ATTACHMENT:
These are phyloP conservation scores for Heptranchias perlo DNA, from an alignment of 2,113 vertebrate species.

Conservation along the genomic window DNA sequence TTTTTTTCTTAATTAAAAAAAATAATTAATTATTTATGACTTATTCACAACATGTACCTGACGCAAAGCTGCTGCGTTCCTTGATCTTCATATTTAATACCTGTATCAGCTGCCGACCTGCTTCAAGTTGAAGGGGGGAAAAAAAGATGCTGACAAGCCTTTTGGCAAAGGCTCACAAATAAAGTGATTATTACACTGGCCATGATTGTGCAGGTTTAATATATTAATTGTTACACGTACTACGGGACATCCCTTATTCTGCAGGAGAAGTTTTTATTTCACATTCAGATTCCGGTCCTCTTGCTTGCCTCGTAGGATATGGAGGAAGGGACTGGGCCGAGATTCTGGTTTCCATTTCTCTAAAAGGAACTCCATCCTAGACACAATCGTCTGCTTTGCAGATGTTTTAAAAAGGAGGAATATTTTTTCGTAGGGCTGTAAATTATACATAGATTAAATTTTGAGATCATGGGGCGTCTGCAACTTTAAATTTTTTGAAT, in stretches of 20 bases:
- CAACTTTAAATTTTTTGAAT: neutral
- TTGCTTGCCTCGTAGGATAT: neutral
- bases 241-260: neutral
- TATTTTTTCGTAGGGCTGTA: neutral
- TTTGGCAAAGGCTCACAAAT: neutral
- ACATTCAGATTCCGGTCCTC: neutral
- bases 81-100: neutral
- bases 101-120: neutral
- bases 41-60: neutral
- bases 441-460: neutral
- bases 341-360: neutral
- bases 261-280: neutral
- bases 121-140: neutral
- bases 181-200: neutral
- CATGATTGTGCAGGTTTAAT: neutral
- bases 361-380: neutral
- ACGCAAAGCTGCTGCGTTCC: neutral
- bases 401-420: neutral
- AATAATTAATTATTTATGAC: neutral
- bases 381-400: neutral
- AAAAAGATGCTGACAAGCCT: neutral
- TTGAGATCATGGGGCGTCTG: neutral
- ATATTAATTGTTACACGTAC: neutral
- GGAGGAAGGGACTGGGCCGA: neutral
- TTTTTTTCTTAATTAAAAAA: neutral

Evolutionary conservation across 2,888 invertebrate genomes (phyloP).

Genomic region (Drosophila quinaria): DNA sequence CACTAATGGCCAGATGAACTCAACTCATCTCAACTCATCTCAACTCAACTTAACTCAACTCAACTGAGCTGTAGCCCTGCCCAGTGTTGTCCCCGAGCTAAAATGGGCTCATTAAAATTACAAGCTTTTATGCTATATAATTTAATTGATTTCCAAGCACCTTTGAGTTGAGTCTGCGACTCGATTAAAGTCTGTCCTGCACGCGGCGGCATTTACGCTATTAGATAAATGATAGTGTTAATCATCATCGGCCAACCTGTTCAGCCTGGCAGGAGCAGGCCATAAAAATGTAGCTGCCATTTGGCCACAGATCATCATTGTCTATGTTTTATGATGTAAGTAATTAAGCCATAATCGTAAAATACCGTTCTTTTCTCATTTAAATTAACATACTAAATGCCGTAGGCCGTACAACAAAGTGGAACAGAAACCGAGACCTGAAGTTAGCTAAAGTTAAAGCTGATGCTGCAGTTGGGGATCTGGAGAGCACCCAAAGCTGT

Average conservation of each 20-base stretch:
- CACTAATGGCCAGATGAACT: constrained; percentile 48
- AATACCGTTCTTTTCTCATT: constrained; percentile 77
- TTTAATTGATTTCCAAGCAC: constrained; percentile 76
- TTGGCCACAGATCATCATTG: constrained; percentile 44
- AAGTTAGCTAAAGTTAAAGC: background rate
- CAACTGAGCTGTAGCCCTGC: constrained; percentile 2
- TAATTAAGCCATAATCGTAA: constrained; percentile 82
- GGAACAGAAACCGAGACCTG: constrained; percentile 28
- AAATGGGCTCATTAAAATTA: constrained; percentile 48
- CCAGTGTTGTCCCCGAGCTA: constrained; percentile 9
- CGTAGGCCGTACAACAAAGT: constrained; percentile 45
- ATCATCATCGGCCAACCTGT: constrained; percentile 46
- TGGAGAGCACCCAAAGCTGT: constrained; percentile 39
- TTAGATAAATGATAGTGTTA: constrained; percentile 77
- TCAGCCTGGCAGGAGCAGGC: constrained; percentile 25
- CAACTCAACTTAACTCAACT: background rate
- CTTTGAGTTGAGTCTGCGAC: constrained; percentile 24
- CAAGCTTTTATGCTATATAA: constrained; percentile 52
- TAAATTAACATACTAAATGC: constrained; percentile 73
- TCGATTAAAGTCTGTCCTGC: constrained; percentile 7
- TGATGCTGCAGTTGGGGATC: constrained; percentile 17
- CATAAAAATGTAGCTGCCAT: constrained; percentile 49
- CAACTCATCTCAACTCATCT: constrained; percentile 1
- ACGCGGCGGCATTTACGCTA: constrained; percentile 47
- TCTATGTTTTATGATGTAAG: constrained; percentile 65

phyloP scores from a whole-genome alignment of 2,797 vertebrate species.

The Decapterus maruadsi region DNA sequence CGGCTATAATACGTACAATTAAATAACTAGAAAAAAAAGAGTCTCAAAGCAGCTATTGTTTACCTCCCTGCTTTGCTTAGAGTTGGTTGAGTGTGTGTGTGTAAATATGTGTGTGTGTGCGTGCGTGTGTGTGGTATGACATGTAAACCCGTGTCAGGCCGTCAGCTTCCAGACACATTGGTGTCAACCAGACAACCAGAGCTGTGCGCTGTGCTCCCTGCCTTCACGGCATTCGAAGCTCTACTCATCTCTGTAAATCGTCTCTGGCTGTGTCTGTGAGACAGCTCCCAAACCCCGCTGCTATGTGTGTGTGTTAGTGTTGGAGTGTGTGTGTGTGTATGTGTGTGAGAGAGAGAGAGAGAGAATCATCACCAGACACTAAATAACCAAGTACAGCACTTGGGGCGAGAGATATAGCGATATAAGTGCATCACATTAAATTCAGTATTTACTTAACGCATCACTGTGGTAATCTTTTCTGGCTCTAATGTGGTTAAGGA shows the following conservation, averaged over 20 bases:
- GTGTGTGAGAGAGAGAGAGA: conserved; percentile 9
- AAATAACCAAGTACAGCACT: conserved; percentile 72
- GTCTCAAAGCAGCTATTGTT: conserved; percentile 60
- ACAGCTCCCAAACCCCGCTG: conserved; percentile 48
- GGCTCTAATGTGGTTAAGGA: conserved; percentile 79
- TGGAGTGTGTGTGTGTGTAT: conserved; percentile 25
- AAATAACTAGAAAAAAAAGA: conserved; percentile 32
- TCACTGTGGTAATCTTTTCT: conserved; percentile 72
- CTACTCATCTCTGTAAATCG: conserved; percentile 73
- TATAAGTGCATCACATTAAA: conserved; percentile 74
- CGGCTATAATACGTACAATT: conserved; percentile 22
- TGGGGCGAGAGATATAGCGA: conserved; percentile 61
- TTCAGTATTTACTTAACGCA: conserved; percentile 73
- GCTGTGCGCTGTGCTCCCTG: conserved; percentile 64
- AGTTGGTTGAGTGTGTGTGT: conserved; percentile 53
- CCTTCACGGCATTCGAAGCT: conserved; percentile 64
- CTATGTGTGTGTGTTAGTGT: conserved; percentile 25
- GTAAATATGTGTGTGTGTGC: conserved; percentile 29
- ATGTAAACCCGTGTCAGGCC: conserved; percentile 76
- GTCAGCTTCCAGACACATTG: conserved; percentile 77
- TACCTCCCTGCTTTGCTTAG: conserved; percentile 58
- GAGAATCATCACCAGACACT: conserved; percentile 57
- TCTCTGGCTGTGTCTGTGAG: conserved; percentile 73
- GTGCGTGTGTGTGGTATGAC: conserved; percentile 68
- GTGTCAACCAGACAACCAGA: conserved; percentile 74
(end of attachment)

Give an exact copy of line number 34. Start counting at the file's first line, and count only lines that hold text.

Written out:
- TTGGCCACAGATCATCATTG: constrained; percentile 44